It was the magazine issue that launched a hundred others.
Sixty years ago Saturday, on Sept. 6, 1948, Life magazine - arguably the most visible media outlet in the world at the time - published a cover story in which the editors sought to find the best place to live in the United States.
"If a group of Americans were asked," the Life story began, "to define the kind of city they would like to live in, they might mention some such qualities as these: scenic beauty, nice homes, good job opportunities, a wide variety of healthful recreation near at hand, first-rate schools, good hospitals and plenty of cultural activities."
The story continued: "Recently some of Life's editors set out to determine what American city comes closest to this ideal. After considering many candidates, they came up, somewhat brashly, with an answer: Madison, Wisconsin."
In the six decades since, publications of every stripe have latched onto the "best place" mantra, selecting cities as the best for this or that, and Madison has figured in many of them. The Greater Madison Convention and Visitors Bureau list of the city's published accolades runs eight pages. In recent years Madison has been chosen the smartest city; the city with the best teeth; the most vegetarian-friendly city; the best for cycling; the best for walking and the best for working moms.
But the mother of them all, and perhaps still the most impressive, was Life's rave 60 years ago.
The truth is, despite the legend, Life wasn't really the first national magazine to discover Madison. The Saturday Evening Post got here more than two years earlier with a profile of the city by writer George Sessions Perry in which he noted: "In many ways Madison and its environs are a miniature model of the ideal America of which most of us dream."
But the Life spread, with abundant color photographs by the great Alfred Eisenstaedt, is the one people remember.
Eisenstaedt, best known for his Times Square photo of an American sailor kissing a young woman on the day Japan surrendered to end World War II, spent several weeks in Madison for the cover story that was titled, "The Good Life in Madison, Wisconsin."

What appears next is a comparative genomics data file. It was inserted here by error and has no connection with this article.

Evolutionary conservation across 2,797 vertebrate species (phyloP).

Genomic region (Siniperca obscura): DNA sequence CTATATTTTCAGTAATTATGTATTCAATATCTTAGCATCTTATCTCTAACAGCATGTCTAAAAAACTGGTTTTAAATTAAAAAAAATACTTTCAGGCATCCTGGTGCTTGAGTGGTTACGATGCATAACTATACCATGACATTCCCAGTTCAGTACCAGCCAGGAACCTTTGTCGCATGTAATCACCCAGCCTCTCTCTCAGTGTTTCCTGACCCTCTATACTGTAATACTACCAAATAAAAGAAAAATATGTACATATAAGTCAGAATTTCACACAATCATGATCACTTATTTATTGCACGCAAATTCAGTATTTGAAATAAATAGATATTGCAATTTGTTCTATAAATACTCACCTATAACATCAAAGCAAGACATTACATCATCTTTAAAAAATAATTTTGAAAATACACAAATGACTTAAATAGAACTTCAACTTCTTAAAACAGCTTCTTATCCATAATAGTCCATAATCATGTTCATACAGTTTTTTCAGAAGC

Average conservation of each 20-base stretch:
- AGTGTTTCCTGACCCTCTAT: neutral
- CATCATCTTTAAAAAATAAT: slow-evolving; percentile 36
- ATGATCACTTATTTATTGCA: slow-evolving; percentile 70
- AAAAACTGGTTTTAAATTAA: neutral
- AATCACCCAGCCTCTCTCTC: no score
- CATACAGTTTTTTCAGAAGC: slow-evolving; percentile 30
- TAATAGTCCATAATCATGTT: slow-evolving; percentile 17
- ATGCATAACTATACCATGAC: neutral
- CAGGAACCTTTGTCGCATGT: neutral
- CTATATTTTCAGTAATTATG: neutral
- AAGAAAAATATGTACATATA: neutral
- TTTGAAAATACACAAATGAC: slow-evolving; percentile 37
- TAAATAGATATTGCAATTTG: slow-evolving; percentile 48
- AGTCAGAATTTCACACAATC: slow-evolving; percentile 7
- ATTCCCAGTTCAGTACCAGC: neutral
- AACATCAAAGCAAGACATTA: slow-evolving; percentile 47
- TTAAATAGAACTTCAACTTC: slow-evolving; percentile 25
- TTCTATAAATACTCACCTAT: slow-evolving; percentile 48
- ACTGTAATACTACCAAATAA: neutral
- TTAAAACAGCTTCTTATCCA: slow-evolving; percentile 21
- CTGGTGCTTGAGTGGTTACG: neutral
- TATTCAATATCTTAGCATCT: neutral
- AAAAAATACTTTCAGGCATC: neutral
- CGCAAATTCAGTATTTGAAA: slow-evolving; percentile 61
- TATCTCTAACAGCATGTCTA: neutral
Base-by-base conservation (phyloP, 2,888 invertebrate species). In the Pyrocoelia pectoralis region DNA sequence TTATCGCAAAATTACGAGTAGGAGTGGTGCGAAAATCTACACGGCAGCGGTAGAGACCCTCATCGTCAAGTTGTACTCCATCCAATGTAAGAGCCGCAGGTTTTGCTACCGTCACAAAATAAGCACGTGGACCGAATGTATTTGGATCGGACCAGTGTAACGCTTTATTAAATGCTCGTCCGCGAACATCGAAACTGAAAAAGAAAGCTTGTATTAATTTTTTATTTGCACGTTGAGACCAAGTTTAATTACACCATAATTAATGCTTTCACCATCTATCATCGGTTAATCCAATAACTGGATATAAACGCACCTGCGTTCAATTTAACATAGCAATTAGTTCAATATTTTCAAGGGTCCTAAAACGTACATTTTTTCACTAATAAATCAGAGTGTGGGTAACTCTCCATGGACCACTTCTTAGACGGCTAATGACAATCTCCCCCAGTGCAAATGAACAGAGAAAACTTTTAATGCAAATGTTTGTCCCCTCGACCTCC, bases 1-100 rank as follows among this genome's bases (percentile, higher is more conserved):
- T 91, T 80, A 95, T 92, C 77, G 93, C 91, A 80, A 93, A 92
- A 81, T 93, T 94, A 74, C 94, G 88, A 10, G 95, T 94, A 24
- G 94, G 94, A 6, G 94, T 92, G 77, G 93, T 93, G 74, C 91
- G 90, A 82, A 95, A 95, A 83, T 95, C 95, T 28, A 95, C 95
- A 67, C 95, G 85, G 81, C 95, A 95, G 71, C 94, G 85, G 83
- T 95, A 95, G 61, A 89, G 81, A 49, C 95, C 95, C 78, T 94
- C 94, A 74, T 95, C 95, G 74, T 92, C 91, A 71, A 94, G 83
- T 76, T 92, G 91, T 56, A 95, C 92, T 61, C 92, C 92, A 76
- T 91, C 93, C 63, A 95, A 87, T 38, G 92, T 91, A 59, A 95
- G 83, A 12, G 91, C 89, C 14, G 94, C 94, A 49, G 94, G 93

The cover photo showed a beautiful, smiling young woman holding a little boy over her head.
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The woman was a 24-year-old West High grad and model named Jeanne Parr Noth. The photo was taken in the backyard of her parents' Near West Side home on Wanda Place.
I recently sent Jeanne Parr Noth a note, reminding her of the pending anniversary of the Life cover, and asking how she is doing.
She responded on Friday with this: "I'm still alive, well, and living in retirement in Maui. The baby with me on the cover of Life is Charles James Noth, today a lawyer living in Saranac Lake, N.Y."
She mentioned that she also has two other grown sons: "Michael Parr Noth is a psychotherapist in New York City and Christopher Noth is a successful actor ("Law & Order," Mr. Big in "Sex and the City," a TV series recently made into a movie). We all have fond memories of Madison and our mutual health and well being goes back to the fact that we were all born and lived there in our early years."
While Noth told Life magazine in 1948 that she wouldn't live anywhere else, a broadcasting career - which began here with WKOW, first radio and then television - eventually took her to the East Coast.
Noth was doing weather in New Haven, Conn., when a blooper - she was trying to point out a front in Arkansas and couldn't find the state on a map - led to an appearance on "What's My Line." (Panelist Bennett Cerf guessed her identify with the memorable question, "Did you ever lose the state of Arkansas?") A CBS producer saw that program, liked her panache, and Noth eventually became one of the first female correspondents for CBS News. Later she produced documentaries, wrote a book on the spouses of superstar athletes ("The Superwives") and started a communications consulting firm.
In 1988, the Wisconsin State Journal and The Capital Times produced a joint special section commemorating the 40th anniversary of the Life cover story.
The late Frank Custer, a colorful Cap Times reporter and devoted student of Madison history, handled a number of the stories and did one about what else was shaking in Madison in the fall of 1948, around the time of the Life cover. Among the happenings: President Harry Truman spoke at the Stock Pavilion, and the first TV set was installed in a commercial business - Crandall's Restaurant on East Main Street.
That 40th anniversary special section is now a historical piece itself. Paging through I came across an ad for the Cuba Club, a great University Avenue supper club that closed in 1988, only months after the 40th Life anniversary.
The ad made me hungry. Twenty years later, I still miss their coleslaw.
Contact Doug Moe at 608-252-6446 or firstname.lastname@example.org.